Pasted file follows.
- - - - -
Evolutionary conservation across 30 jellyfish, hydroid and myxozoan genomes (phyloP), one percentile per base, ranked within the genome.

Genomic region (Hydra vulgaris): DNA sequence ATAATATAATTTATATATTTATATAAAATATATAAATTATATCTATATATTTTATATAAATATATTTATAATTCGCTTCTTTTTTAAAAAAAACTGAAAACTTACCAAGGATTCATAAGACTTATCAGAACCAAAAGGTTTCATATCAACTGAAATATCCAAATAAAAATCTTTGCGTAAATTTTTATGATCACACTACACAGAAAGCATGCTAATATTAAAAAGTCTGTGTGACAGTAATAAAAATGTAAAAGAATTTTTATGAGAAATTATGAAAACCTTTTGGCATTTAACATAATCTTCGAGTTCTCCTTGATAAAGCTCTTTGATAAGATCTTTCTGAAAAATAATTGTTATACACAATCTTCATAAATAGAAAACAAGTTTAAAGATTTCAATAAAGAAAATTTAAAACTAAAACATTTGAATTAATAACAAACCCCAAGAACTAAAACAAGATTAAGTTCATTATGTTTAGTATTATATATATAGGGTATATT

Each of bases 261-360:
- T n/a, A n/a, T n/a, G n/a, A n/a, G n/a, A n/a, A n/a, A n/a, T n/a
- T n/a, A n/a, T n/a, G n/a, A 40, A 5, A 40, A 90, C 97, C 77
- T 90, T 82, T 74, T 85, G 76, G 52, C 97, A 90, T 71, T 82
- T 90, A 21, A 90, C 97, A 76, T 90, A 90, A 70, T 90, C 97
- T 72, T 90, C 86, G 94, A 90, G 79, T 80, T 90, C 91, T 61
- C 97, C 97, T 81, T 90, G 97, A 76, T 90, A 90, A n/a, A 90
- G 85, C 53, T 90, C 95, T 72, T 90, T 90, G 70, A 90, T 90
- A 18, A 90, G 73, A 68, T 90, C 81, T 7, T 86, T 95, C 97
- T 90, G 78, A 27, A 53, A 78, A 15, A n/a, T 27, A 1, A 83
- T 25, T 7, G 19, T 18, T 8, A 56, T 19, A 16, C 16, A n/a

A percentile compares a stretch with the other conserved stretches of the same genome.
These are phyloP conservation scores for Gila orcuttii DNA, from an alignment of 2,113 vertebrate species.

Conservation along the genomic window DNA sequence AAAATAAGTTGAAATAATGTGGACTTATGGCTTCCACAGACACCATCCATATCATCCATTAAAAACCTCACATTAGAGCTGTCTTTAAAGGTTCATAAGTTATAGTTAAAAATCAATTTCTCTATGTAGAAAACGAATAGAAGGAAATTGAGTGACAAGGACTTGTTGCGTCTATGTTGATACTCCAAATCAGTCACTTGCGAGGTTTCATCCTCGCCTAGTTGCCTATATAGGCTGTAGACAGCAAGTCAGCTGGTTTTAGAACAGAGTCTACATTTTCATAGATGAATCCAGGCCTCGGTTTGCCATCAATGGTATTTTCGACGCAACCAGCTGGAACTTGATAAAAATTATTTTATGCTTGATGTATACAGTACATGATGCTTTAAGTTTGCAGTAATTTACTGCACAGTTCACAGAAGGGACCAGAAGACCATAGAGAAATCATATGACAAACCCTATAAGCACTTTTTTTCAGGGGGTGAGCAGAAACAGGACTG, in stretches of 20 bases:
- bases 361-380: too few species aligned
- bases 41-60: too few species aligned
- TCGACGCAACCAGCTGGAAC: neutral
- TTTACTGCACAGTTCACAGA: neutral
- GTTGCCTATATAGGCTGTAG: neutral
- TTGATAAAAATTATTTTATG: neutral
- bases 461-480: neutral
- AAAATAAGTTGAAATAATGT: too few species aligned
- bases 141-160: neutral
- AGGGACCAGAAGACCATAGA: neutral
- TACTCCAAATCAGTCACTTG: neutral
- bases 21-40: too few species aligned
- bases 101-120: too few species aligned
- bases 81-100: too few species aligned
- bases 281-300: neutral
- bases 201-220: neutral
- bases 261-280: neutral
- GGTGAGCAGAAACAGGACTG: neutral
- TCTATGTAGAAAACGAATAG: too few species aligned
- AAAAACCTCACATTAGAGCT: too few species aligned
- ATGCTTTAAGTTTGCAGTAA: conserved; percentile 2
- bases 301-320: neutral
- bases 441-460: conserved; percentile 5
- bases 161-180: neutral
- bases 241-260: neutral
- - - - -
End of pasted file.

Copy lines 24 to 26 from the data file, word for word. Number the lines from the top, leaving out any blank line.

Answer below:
- AAAATAAGTTGAAATAATGT: too few species aligned
- bases 141-160: neutral
- AGGGACCAGAAGACCATAGA: neutral